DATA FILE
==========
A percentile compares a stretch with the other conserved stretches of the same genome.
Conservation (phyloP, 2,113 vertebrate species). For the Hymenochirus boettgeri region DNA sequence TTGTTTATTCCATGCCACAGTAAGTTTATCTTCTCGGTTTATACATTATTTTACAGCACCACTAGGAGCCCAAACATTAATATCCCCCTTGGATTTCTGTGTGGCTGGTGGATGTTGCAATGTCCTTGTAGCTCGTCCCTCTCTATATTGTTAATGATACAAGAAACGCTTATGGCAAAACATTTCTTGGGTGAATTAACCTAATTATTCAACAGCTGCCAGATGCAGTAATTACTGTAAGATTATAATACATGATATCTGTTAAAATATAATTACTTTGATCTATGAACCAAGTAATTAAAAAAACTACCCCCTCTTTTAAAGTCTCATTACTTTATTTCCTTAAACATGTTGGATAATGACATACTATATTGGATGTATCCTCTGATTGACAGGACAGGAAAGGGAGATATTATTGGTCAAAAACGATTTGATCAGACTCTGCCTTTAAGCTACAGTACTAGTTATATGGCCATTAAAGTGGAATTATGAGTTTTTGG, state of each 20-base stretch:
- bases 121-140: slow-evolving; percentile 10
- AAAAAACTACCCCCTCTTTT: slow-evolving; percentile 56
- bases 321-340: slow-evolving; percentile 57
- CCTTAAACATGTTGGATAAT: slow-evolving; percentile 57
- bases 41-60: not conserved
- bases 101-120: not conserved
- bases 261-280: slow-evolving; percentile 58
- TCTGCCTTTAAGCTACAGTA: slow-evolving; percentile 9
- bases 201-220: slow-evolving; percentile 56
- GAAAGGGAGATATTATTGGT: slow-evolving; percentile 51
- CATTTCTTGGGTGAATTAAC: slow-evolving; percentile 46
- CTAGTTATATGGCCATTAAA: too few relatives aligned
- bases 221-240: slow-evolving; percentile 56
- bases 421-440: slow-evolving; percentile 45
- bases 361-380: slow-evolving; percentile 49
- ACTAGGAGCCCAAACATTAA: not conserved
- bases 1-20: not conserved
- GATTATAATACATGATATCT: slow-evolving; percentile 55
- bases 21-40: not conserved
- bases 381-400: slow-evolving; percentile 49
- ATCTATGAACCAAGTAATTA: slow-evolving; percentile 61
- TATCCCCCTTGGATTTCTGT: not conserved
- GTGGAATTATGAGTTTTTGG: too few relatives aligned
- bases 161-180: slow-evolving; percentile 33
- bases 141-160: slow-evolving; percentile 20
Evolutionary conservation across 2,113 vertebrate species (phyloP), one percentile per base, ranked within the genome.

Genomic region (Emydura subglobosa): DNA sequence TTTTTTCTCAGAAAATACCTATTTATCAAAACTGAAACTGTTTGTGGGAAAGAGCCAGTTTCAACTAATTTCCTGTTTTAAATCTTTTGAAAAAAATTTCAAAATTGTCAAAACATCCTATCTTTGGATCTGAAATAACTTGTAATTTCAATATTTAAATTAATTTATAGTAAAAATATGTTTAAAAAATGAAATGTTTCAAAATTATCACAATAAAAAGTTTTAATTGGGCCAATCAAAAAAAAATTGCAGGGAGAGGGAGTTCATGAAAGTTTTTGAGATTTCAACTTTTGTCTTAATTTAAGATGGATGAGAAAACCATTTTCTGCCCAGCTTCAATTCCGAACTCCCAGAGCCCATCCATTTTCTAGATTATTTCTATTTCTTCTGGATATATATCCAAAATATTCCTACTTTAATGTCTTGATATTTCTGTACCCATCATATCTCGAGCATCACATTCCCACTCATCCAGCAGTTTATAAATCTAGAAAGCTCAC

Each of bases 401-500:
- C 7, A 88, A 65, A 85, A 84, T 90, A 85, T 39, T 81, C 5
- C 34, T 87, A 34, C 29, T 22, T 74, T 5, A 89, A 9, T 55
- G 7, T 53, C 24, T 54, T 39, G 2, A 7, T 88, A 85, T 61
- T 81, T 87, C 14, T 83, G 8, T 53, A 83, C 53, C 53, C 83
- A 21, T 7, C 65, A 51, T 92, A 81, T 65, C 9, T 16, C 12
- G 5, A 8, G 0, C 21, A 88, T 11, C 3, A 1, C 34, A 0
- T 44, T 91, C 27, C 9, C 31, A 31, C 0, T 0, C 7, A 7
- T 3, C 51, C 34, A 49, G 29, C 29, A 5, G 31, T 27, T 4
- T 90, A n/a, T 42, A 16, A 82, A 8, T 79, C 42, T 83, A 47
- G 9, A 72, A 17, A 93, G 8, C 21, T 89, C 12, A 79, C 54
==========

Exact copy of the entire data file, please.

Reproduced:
A percentile compares a stretch with the other conserved stretches of the same genome.
Conservation (phyloP, 2,113 vertebrate species). For the Hymenochirus boettgeri region DNA sequence TTGTTTATTCCATGCCACAGTAAGTTTATCTTCTCGGTTTATACATTATTTTACAGCACCACTAGGAGCCCAAACATTAATATCCCCCTTGGATTTCTGTGTGGCTGGTGGATGTTGCAATGTCCTTGTAGCTCGTCCCTCTCTATATTGTTAATGATACAAGAAACGCTTATGGCAAAACATTTCTTGGGTGAATTAACCTAATTATTCAACAGCTGCCAGATGCAGTAATTACTGTAAGATTATAATACATGATATCTGTTAAAATATAATTACTTTGATCTATGAACCAAGTAATTAAAAAAACTACCCCCTCTTTTAAAGTCTCATTACTTTATTTCCTTAAACATGTTGGATAATGACATACTATATTGGATGTATCCTCTGATTGACAGGACAGGAAAGGGAGATATTATTGGTCAAAAACGATTTGATCAGACTCTGCCTTTAAGCTACAGTACTAGTTATATGGCCATTAAAGTGGAATTATGAGTTTTTGG, state of each 20-base stretch:
- bases 121-140: slow-evolving; percentile 10
- AAAAAACTACCCCCTCTTTT: slow-evolving; percentile 56
- bases 321-340: slow-evolving; percentile 57
- CCTTAAACATGTTGGATAAT: slow-evolving; percentile 57
- bases 41-60: not conserved
- bases 101-120: not conserved
- bases 261-280: slow-evolving; percentile 58
- TCTGCCTTTAAGCTACAGTA: slow-evolving; percentile 9
- bases 201-220: slow-evolving; percentile 56
- GAAAGGGAGATATTATTGGT: slow-evolving; percentile 51
- CATTTCTTGGGTGAATTAAC: slow-evolving; percentile 46
- CTAGTTATATGGCCATTAAA: too few relatives aligned
- bases 221-240: slow-evolving; percentile 56
- bases 421-440: slow-evolving; percentile 45
- bases 361-380: slow-evolving; percentile 49
- ACTAGGAGCCCAAACATTAA: not conserved
- bases 1-20: not conserved
- GATTATAATACATGATATCT: slow-evolving; percentile 55
- bases 21-40: not conserved
- bases 381-400: slow-evolving; percentile 49
- ATCTATGAACCAAGTAATTA: slow-evolving; percentile 61
- TATCCCCCTTGGATTTCTGT: not conserved
- GTGGAATTATGAGTTTTTGG: too few relatives aligned
- bases 161-180: slow-evolving; percentile 33
- bases 141-160: slow-evolving; percentile 20
Evolutionary conservation across 2,113 vertebrate species (phyloP), one percentile per base, ranked within the genome.

Genomic region (Emydura subglobosa): DNA sequence TTTTTTCTCAGAAAATACCTATTTATCAAAACTGAAACTGTTTGTGGGAAAGAGCCAGTTTCAACTAATTTCCTGTTTTAAATCTTTTGAAAAAAATTTCAAAATTGTCAAAACATCCTATCTTTGGATCTGAAATAACTTGTAATTTCAATATTTAAATTAATTTATAGTAAAAATATGTTTAAAAAATGAAATGTTTCAAAATTATCACAATAAAAAGTTTTAATTGGGCCAATCAAAAAAAAATTGCAGGGAGAGGGAGTTCATGAAAGTTTTTGAGATTTCAACTTTTGTCTTAATTTAAGATGGATGAGAAAACCATTTTCTGCCCAGCTTCAATTCCGAACTCCCAGAGCCCATCCATTTTCTAGATTATTTCTATTTCTTCTGGATATATATCCAAAATATTCCTACTTTAATGTCTTGATATTTCTGTACCCATCATATCTCGAGCATCACATTCCCACTCATCCAGCAGTTTATAAATCTAGAAAGCTCAC

Each of bases 401-500:
- C 7, A 88, A 65, A 85, A 84, T 90, A 85, T 39, T 81, C 5
- C 34, T 87, A 34, C 29, T 22, T 74, T 5, A 89, A 9, T 55
- G 7, T 53, C 24, T 54, T 39, G 2, A 7, T 88, A 85, T 61
- T 81, T 87, C 14, T 83, G 8, T 53, A 83, C 53, C 53, C 83
- A 21, T 7, C 65, A 51, T 92, A 81, T 65, C 9, T 16, C 12
- G 5, A 8, G 0, C 21, A 88, T 11, C 3, A 1, C 34, A 0
- T 44, T 91, C 27, C 9, C 31, A 31, C 0, T 0, C 7, A 7
- T 3, C 51, C 34, A 49, G 29, C 29, A 5, G 31, T 27, T 4
- T 90, A n/a, T 42, A 16, A 82, A 8, T 79, C 42, T 83, A 47
- G 9, A 72, A 17, A 93, G 8, C 21, T 89, C 12, A 79, C 54